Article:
Coronavirus: Virtual runs gaining popularity in Singapore as many drawn to their flexibility, convenience

Avid runner Siti Aishah completed over 7,000 lateral ski jumps.
Avid runner Siti Aishah completed over 7,000 lateral ski jumps.PHOTO: COURTESY OF SITI AISHAH

SINGAPORE - In previous editions of Spartan Races, Siti Aishah would find herself vaulting over walls and climbing ropes as part of the obstacle race series. But this year's race experience was slightly different for the avid runner.

Instead of conquering a physical course, the hurdles the 38-year-old tackled this year included burpees, push-ups and jumping jacks.

The food and beverage administrator also completed the equivalent of a 36km run in the confines of her home by doing 7,000 lateral bounds, while also finishing a 50km run outdoors.

With the cancellation or postponement of mass participation events due to the Covid-19 pandemic, many events like the Spartan race have been converted to virtual ones that allow people to complete a certain distance in their own time using a GPS-tracking app or device.

The Mizuno Ekiden Race, a long-distance relay, held its first-ever online event this year too.

Virtual race organiser 42Race has seen a two-fold increase in the number of races it has organised this year as compared to the same time last year.

Event management companies like Orange Room, which usually organise live races, have also started organising virtual events.

It had projected organising 28 events this year, but the coronavirus outbreak left Orange Room with zero live events to oversee.

That was when the company decided to add virtual events to its repertoire. Its managing director Elvin Ting, 40, said: "Honestly, we didn't really believe in virtual events last year because we thought that events are experiential.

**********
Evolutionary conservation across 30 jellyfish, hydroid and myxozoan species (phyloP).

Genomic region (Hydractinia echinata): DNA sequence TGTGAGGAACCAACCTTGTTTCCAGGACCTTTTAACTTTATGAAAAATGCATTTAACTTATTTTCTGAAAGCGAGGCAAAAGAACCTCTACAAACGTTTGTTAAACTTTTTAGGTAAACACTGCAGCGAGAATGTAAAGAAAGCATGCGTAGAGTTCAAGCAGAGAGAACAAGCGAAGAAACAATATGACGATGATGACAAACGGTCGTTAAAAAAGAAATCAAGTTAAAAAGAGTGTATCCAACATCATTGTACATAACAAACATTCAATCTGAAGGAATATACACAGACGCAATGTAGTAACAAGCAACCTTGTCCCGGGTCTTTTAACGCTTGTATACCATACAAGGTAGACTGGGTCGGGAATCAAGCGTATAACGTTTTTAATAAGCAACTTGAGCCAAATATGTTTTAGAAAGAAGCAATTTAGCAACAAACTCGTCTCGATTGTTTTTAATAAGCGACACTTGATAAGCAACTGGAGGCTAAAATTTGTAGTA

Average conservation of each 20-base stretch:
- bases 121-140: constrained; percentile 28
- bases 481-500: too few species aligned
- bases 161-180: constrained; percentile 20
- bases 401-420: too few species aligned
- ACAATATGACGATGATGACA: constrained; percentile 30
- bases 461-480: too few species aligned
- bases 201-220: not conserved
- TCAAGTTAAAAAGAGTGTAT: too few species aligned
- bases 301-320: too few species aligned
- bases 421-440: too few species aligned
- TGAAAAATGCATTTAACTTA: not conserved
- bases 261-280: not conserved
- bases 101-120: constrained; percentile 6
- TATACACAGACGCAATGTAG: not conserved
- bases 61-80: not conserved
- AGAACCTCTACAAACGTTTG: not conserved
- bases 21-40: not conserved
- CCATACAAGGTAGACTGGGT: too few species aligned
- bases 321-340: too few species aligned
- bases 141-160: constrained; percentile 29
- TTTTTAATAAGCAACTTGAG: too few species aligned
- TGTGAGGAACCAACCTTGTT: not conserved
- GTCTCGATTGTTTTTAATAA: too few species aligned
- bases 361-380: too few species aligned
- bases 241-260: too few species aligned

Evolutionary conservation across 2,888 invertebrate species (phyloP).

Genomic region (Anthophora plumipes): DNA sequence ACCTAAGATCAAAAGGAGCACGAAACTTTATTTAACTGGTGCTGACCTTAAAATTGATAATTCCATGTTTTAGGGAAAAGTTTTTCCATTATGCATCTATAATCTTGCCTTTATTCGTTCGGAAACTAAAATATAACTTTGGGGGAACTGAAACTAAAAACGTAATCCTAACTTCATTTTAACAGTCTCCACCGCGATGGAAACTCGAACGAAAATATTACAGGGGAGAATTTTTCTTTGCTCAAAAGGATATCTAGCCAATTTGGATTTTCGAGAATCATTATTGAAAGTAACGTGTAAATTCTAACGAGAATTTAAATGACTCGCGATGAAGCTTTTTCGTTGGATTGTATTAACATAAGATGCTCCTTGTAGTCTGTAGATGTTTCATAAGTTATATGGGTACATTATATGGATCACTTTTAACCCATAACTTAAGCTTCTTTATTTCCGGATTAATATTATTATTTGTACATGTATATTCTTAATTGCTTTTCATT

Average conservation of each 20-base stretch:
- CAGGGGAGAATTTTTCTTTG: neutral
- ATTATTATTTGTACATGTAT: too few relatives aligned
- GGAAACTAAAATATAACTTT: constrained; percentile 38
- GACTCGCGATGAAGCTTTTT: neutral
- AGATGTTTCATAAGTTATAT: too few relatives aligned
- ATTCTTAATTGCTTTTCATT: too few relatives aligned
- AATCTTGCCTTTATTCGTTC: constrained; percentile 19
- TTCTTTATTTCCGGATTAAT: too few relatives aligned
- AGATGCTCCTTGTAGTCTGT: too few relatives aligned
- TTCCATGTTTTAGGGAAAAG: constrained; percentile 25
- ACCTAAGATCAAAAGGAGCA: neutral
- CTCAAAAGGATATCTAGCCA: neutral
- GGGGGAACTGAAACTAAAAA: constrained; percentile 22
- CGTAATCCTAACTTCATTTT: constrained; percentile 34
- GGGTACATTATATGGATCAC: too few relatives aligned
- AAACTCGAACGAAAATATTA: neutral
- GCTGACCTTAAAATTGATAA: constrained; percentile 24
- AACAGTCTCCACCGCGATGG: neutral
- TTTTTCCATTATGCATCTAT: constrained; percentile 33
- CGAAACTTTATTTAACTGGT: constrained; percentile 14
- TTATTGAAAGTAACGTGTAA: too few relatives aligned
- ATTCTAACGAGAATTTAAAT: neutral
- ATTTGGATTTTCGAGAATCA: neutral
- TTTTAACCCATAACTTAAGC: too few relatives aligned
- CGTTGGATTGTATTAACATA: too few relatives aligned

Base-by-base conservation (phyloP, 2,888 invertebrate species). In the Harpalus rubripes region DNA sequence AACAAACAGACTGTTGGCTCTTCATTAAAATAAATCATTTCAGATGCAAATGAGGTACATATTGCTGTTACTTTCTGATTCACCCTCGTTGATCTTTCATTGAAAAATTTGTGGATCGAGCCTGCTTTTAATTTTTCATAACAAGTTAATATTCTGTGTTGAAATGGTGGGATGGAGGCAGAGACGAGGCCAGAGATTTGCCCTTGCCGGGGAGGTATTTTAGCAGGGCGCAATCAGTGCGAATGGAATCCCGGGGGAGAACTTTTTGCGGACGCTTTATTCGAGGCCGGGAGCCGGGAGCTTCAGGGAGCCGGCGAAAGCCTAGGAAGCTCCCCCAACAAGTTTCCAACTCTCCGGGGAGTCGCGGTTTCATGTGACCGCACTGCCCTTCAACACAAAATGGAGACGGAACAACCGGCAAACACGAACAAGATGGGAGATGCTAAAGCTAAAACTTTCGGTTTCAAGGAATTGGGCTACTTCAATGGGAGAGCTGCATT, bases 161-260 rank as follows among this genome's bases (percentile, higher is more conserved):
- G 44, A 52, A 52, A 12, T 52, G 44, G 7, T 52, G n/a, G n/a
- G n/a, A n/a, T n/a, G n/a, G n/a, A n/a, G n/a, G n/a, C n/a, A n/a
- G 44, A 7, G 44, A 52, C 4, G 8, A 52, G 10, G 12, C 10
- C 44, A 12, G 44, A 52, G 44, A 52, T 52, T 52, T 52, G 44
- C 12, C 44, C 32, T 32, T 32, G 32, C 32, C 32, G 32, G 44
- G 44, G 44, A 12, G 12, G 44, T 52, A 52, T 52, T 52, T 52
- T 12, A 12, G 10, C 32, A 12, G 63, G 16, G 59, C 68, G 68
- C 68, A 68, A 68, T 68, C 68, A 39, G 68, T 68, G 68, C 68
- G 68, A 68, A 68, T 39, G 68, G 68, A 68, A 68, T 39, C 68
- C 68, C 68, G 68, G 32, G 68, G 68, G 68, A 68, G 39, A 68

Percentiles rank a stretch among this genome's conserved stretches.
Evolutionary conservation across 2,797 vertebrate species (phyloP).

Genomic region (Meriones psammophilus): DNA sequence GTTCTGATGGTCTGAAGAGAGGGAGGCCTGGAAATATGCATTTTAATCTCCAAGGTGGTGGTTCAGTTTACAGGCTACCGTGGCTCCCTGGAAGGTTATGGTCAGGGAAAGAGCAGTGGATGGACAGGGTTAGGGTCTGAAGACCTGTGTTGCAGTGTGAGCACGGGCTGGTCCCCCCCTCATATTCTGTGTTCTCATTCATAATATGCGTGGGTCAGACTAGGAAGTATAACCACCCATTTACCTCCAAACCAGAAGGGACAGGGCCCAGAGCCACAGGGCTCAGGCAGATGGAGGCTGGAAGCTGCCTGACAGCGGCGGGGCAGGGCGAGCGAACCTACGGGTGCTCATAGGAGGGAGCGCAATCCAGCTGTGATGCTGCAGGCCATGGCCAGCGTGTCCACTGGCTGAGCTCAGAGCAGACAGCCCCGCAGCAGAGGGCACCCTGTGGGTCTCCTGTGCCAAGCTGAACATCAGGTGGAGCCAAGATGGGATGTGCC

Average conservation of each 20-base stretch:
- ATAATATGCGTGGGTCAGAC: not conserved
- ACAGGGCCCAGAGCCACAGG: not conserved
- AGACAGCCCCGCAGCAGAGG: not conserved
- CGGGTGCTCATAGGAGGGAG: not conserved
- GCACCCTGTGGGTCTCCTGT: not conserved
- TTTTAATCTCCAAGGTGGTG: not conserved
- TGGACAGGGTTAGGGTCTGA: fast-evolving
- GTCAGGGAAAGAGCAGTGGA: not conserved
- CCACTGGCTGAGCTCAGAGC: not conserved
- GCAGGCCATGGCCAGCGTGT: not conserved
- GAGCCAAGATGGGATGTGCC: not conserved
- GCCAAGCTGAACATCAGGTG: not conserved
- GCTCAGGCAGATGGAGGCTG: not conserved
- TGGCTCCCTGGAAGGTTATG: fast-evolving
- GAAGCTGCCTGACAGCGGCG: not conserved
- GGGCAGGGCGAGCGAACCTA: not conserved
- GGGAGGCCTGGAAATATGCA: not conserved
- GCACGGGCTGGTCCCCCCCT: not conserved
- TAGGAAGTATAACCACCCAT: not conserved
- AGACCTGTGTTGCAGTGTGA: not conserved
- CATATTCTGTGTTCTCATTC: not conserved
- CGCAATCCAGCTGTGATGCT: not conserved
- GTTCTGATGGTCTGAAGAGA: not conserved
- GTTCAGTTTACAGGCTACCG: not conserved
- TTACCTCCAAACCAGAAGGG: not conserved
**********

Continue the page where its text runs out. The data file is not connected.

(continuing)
"When Covid-19 hit and events were cancelled, we couldn't hold events physically, so like all businesses, we needed to transform and this is where we first came on board with (virtual events)."

With plans to hold its annual TRI-Factor Series, a multi-sport event that takes place across several countries in the region, derailed, Orange Room came up with the Run-4-Asia Virtual Run Challenge.


It has also organised the Circuit Breaker Virtual Run and initiated the Run for Heroes 2020, a 1km virtual run aimed at honouring Singapore's front-line heroes while encouraging people to keep active.

Run for Heroes 2020 is supported by national agency Sport Singapore through the Active Enabler Programme.

Acknowledging that the atmosphere of virtual events is different from that of regular races, Ting noted it is essential to link these online events to a cause.

He added: "With virtual events, the purpose and the emotional connection to the event is important. People who sign up for a traditional event have a personal goal and after completing it, they take a picture and that's social currency. But for virtual events, it has to go a bit deeper."

But for some, the convenience and flexibility of virtual races makes them more appealing than their traditional counterparts.

Vincent Lim, a senior manager at an aviation company, has cut down on the number of live races over the past three years and has participated in more online events.

The 49-year-old said: "I can select the time I want to run without having to have to go to the actual site and jostle through the traffic. It also gives me the flexibility to select my route.

"There are so many varieties of virtual runs. You can sign up for challenges that allow you to complete 50km, 100km or 200km in a month. Non-virtual races cannot maintain that kind of tracking for participants."

Virtual races are generally also cheaper than live races, with sign-up fees often costing less than $10.


While the Run-4-Asia Challenge has attracted slightly below 1,000 participants so far - compared to the 15,000 that signed up for last year's TRI-factor series - Ting believes some features of virtual races will be incorporated into conventional one when such mass sports events are allowed to take place.

He said: "Our perception has shifted and we believe that the new norm will bring a different requirement to events. People will expect a bit of a virtual element and the merging of the online and offline space."

Co-founder of 42Race Augustine Chua added: "Virtual races and traditional events are complementary with each other.

"Prior to Covid-19, we have organised lead-up runs to marathons. People will prefer to have more options to complete their races and will appreciate having more avenue to connect and socialise digitally with their running buddies."